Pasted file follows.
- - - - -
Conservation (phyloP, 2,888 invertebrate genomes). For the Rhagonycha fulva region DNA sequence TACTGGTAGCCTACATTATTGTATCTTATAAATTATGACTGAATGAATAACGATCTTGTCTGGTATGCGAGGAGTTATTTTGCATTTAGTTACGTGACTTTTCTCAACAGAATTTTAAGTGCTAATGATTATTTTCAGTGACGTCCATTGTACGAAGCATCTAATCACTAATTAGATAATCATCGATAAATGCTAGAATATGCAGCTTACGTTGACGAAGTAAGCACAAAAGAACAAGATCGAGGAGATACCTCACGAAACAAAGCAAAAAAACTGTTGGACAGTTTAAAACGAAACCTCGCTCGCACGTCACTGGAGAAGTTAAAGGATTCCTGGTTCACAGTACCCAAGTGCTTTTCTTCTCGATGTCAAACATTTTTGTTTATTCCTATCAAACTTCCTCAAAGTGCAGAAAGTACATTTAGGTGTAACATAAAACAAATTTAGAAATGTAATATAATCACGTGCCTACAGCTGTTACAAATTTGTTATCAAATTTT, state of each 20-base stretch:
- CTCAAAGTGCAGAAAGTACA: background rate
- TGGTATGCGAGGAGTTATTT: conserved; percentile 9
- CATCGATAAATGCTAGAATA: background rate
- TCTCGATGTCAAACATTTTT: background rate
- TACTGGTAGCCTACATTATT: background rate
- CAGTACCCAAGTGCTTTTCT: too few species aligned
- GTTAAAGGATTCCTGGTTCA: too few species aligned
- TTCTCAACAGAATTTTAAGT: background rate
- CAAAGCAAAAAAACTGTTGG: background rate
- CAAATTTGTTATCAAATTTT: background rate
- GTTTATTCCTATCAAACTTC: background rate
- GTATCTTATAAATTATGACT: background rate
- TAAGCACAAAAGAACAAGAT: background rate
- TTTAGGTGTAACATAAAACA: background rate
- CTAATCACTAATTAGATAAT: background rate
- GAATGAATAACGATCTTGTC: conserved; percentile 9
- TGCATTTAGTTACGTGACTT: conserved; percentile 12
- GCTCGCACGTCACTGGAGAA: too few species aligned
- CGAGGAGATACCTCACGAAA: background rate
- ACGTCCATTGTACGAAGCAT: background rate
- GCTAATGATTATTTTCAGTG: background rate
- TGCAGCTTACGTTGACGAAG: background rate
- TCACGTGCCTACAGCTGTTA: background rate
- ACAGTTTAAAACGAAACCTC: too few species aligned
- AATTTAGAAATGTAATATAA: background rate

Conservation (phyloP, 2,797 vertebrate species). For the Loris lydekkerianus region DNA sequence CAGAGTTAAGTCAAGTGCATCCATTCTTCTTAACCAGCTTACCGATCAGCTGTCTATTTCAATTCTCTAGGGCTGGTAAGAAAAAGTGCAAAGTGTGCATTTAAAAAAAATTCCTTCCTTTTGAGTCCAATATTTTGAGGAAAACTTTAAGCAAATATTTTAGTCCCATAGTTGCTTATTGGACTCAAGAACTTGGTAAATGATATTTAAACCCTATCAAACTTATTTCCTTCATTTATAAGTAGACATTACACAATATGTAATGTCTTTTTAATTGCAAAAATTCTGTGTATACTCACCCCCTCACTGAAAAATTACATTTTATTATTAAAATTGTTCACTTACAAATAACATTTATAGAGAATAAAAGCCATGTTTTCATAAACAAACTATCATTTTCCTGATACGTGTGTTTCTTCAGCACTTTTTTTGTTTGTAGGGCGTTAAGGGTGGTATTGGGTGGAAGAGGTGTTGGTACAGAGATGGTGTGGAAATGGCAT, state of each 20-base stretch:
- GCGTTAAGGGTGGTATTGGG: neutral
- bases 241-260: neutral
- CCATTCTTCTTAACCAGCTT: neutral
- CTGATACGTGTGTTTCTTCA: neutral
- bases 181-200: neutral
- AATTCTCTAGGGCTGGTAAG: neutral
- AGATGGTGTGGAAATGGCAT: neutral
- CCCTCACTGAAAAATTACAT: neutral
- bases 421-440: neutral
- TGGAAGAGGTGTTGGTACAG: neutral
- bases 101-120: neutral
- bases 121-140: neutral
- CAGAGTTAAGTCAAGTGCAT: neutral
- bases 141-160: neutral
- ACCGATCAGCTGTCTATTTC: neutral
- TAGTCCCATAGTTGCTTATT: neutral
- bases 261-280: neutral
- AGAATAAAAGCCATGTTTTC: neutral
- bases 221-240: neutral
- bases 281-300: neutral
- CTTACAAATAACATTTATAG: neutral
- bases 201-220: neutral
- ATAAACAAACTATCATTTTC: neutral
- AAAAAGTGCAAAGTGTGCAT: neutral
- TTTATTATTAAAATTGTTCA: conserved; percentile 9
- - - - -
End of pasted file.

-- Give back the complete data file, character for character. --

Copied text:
Conservation (phyloP, 2,888 invertebrate genomes). For the Rhagonycha fulva region DNA sequence TACTGGTAGCCTACATTATTGTATCTTATAAATTATGACTGAATGAATAACGATCTTGTCTGGTATGCGAGGAGTTATTTTGCATTTAGTTACGTGACTTTTCTCAACAGAATTTTAAGTGCTAATGATTATTTTCAGTGACGTCCATTGTACGAAGCATCTAATCACTAATTAGATAATCATCGATAAATGCTAGAATATGCAGCTTACGTTGACGAAGTAAGCACAAAAGAACAAGATCGAGGAGATACCTCACGAAACAAAGCAAAAAAACTGTTGGACAGTTTAAAACGAAACCTCGCTCGCACGTCACTGGAGAAGTTAAAGGATTCCTGGTTCACAGTACCCAAGTGCTTTTCTTCTCGATGTCAAACATTTTTGTTTATTCCTATCAAACTTCCTCAAAGTGCAGAAAGTACATTTAGGTGTAACATAAAACAAATTTAGAAATGTAATATAATCACGTGCCTACAGCTGTTACAAATTTGTTATCAAATTTT, state of each 20-base stretch:
- CTCAAAGTGCAGAAAGTACA: background rate
- TGGTATGCGAGGAGTTATTT: conserved; percentile 9
- CATCGATAAATGCTAGAATA: background rate
- TCTCGATGTCAAACATTTTT: background rate
- TACTGGTAGCCTACATTATT: background rate
- CAGTACCCAAGTGCTTTTCT: too few species aligned
- GTTAAAGGATTCCTGGTTCA: too few species aligned
- TTCTCAACAGAATTTTAAGT: background rate
- CAAAGCAAAAAAACTGTTGG: background rate
- CAAATTTGTTATCAAATTTT: background rate
- GTTTATTCCTATCAAACTTC: background rate
- GTATCTTATAAATTATGACT: background rate
- TAAGCACAAAAGAACAAGAT: background rate
- TTTAGGTGTAACATAAAACA: background rate
- CTAATCACTAATTAGATAAT: background rate
- GAATGAATAACGATCTTGTC: conserved; percentile 9
- TGCATTTAGTTACGTGACTT: conserved; percentile 12
- GCTCGCACGTCACTGGAGAA: too few species aligned
- CGAGGAGATACCTCACGAAA: background rate
- ACGTCCATTGTACGAAGCAT: background rate
- GCTAATGATTATTTTCAGTG: background rate
- TGCAGCTTACGTTGACGAAG: background rate
- TCACGTGCCTACAGCTGTTA: background rate
- ACAGTTTAAAACGAAACCTC: too few species aligned
- AATTTAGAAATGTAATATAA: background rate

Conservation (phyloP, 2,797 vertebrate species). For the Loris lydekkerianus region DNA sequence CAGAGTTAAGTCAAGTGCATCCATTCTTCTTAACCAGCTTACCGATCAGCTGTCTATTTCAATTCTCTAGGGCTGGTAAGAAAAAGTGCAAAGTGTGCATTTAAAAAAAATTCCTTCCTTTTGAGTCCAATATTTTGAGGAAAACTTTAAGCAAATATTTTAGTCCCATAGTTGCTTATTGGACTCAAGAACTTGGTAAATGATATTTAAACCCTATCAAACTTATTTCCTTCATTTATAAGTAGACATTACACAATATGTAATGTCTTTTTAATTGCAAAAATTCTGTGTATACTCACCCCCTCACTGAAAAATTACATTTTATTATTAAAATTGTTCACTTACAAATAACATTTATAGAGAATAAAAGCCATGTTTTCATAAACAAACTATCATTTTCCTGATACGTGTGTTTCTTCAGCACTTTTTTTGTTTGTAGGGCGTTAAGGGTGGTATTGGGTGGAAGAGGTGTTGGTACAGAGATGGTGTGGAAATGGCAT, state of each 20-base stretch:
- GCGTTAAGGGTGGTATTGGG: neutral
- bases 241-260: neutral
- CCATTCTTCTTAACCAGCTT: neutral
- CTGATACGTGTGTTTCTTCA: neutral
- bases 181-200: neutral
- AATTCTCTAGGGCTGGTAAG: neutral
- AGATGGTGTGGAAATGGCAT: neutral
- CCCTCACTGAAAAATTACAT: neutral
- bases 421-440: neutral
- TGGAAGAGGTGTTGGTACAG: neutral
- bases 101-120: neutral
- bases 121-140: neutral
- CAGAGTTAAGTCAAGTGCAT: neutral
- bases 141-160: neutral
- ACCGATCAGCTGTCTATTTC: neutral
- TAGTCCCATAGTTGCTTATT: neutral
- bases 261-280: neutral
- AGAATAAAAGCCATGTTTTC: neutral
- bases 221-240: neutral
- bases 281-300: neutral
- CTTACAAATAACATTTATAG: neutral
- bases 201-220: neutral
- ATAAACAAACTATCATTTTC: neutral
- AAAAAGTGCAAAGTGTGCAT: neutral
- TTTATTATTAAAATTGTTCA: conserved; percentile 9